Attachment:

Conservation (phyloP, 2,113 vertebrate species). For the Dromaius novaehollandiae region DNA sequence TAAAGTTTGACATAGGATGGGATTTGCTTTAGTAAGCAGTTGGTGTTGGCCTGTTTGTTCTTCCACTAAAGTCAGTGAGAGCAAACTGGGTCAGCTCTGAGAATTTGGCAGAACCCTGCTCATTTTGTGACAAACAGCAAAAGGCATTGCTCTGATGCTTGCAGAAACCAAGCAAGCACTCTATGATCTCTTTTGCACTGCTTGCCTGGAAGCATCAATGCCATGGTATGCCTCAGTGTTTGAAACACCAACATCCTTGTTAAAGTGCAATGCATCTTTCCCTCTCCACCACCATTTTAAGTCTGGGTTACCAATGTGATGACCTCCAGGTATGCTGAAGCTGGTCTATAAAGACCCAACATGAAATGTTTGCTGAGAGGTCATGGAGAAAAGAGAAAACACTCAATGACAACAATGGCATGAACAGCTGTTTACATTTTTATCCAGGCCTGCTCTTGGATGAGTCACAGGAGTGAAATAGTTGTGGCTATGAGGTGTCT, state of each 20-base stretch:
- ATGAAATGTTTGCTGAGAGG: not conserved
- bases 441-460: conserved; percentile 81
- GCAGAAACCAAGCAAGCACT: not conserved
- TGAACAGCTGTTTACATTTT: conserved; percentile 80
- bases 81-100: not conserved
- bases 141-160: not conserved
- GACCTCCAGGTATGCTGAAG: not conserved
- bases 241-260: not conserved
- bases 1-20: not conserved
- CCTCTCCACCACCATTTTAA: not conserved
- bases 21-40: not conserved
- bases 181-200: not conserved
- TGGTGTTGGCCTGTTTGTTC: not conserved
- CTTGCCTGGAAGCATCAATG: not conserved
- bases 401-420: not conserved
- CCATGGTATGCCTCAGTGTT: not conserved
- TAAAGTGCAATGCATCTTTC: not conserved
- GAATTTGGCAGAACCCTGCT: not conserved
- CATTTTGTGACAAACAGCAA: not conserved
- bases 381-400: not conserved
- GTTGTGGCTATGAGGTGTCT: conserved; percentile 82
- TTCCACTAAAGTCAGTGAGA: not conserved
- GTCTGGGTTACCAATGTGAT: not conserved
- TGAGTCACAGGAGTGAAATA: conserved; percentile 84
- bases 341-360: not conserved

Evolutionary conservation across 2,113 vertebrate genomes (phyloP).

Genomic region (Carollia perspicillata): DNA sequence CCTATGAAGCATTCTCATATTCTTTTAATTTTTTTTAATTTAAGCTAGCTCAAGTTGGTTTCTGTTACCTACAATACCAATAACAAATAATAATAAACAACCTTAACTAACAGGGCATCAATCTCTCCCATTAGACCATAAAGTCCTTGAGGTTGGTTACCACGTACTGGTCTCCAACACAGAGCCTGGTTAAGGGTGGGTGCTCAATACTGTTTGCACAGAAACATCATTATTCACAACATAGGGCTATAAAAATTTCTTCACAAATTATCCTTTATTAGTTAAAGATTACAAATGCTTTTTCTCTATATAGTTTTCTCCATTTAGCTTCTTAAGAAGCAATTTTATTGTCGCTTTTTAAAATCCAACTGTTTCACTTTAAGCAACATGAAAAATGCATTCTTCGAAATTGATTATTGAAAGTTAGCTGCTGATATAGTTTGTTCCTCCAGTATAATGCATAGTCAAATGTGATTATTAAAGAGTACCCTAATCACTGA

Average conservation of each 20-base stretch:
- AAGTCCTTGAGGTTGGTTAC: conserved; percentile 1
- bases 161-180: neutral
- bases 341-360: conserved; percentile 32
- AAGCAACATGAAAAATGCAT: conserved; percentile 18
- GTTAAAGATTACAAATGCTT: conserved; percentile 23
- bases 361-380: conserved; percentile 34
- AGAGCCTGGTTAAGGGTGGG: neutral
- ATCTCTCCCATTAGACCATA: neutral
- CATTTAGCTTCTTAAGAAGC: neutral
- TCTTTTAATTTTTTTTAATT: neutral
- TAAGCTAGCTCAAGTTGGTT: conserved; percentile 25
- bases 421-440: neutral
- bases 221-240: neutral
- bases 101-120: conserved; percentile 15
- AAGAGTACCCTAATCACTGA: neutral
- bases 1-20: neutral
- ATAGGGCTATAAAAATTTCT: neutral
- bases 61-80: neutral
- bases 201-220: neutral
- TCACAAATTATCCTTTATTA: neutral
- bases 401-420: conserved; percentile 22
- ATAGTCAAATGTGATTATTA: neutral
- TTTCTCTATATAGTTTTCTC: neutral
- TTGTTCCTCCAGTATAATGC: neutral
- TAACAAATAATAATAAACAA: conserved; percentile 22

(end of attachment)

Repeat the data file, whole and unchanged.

Conservation (phyloP, 2,113 vertebrate species). For the Dromaius novaehollandiae region DNA sequence TAAAGTTTGACATAGGATGGGATTTGCTTTAGTAAGCAGTTGGTGTTGGCCTGTTTGTTCTTCCACTAAAGTCAGTGAGAGCAAACTGGGTCAGCTCTGAGAATTTGGCAGAACCCTGCTCATTTTGTGACAAACAGCAAAAGGCATTGCTCTGATGCTTGCAGAAACCAAGCAAGCACTCTATGATCTCTTTTGCACTGCTTGCCTGGAAGCATCAATGCCATGGTATGCCTCAGTGTTTGAAACACCAACATCCTTGTTAAAGTGCAATGCATCTTTCCCTCTCCACCACCATTTTAAGTCTGGGTTACCAATGTGATGACCTCCAGGTATGCTGAAGCTGGTCTATAAAGACCCAACATGAAATGTTTGCTGAGAGGTCATGGAGAAAAGAGAAAACACTCAATGACAACAATGGCATGAACAGCTGTTTACATTTTTATCCAGGCCTGCTCTTGGATGAGTCACAGGAGTGAAATAGTTGTGGCTATGAGGTGTCT, state of each 20-base stretch:
- ATGAAATGTTTGCTGAGAGG: not conserved
- bases 441-460: conserved; percentile 81
- GCAGAAACCAAGCAAGCACT: not conserved
- TGAACAGCTGTTTACATTTT: conserved; percentile 80
- bases 81-100: not conserved
- bases 141-160: not conserved
- GACCTCCAGGTATGCTGAAG: not conserved
- bases 241-260: not conserved
- bases 1-20: not conserved
- CCTCTCCACCACCATTTTAA: not conserved
- bases 21-40: not conserved
- bases 181-200: not conserved
- TGGTGTTGGCCTGTTTGTTC: not conserved
- CTTGCCTGGAAGCATCAATG: not conserved
- bases 401-420: not conserved
- CCATGGTATGCCTCAGTGTT: not conserved
- TAAAGTGCAATGCATCTTTC: not conserved
- GAATTTGGCAGAACCCTGCT: not conserved
- CATTTTGTGACAAACAGCAA: not conserved
- bases 381-400: not conserved
- GTTGTGGCTATGAGGTGTCT: conserved; percentile 82
- TTCCACTAAAGTCAGTGAGA: not conserved
- GTCTGGGTTACCAATGTGAT: not conserved
- TGAGTCACAGGAGTGAAATA: conserved; percentile 84
- bases 341-360: not conserved

Evolutionary conservation across 2,113 vertebrate genomes (phyloP).

Genomic region (Carollia perspicillata): DNA sequence CCTATGAAGCATTCTCATATTCTTTTAATTTTTTTTAATTTAAGCTAGCTCAAGTTGGTTTCTGTTACCTACAATACCAATAACAAATAATAATAAACAACCTTAACTAACAGGGCATCAATCTCTCCCATTAGACCATAAAGTCCTTGAGGTTGGTTACCACGTACTGGTCTCCAACACAGAGCCTGGTTAAGGGTGGGTGCTCAATACTGTTTGCACAGAAACATCATTATTCACAACATAGGGCTATAAAAATTTCTTCACAAATTATCCTTTATTAGTTAAAGATTACAAATGCTTTTTCTCTATATAGTTTTCTCCATTTAGCTTCTTAAGAAGCAATTTTATTGTCGCTTTTTAAAATCCAACTGTTTCACTTTAAGCAACATGAAAAATGCATTCTTCGAAATTGATTATTGAAAGTTAGCTGCTGATATAGTTTGTTCCTCCAGTATAATGCATAGTCAAATGTGATTATTAAAGAGTACCCTAATCACTGA

Average conservation of each 20-base stretch:
- AAGTCCTTGAGGTTGGTTAC: conserved; percentile 1
- bases 161-180: neutral
- bases 341-360: conserved; percentile 32
- AAGCAACATGAAAAATGCAT: conserved; percentile 18
- GTTAAAGATTACAAATGCTT: conserved; percentile 23
- bases 361-380: conserved; percentile 34
- AGAGCCTGGTTAAGGGTGGG: neutral
- ATCTCTCCCATTAGACCATA: neutral
- CATTTAGCTTCTTAAGAAGC: neutral
- TCTTTTAATTTTTTTTAATT: neutral
- TAAGCTAGCTCAAGTTGGTT: conserved; percentile 25
- bases 421-440: neutral
- bases 221-240: neutral
- bases 101-120: conserved; percentile 15
- AAGAGTACCCTAATCACTGA: neutral
- bases 1-20: neutral
- ATAGGGCTATAAAAATTTCT: neutral
- bases 61-80: neutral
- bases 201-220: neutral
- TCACAAATTATCCTTTATTA: neutral
- bases 401-420: conserved; percentile 22
- ATAGTCAAATGTGATTATTA: neutral
- TTTCTCTATATAGTTTTCTC: neutral
- TTGTTCCTCCAGTATAATGC: neutral
- TAACAAATAATAATAAACAA: conserved; percentile 22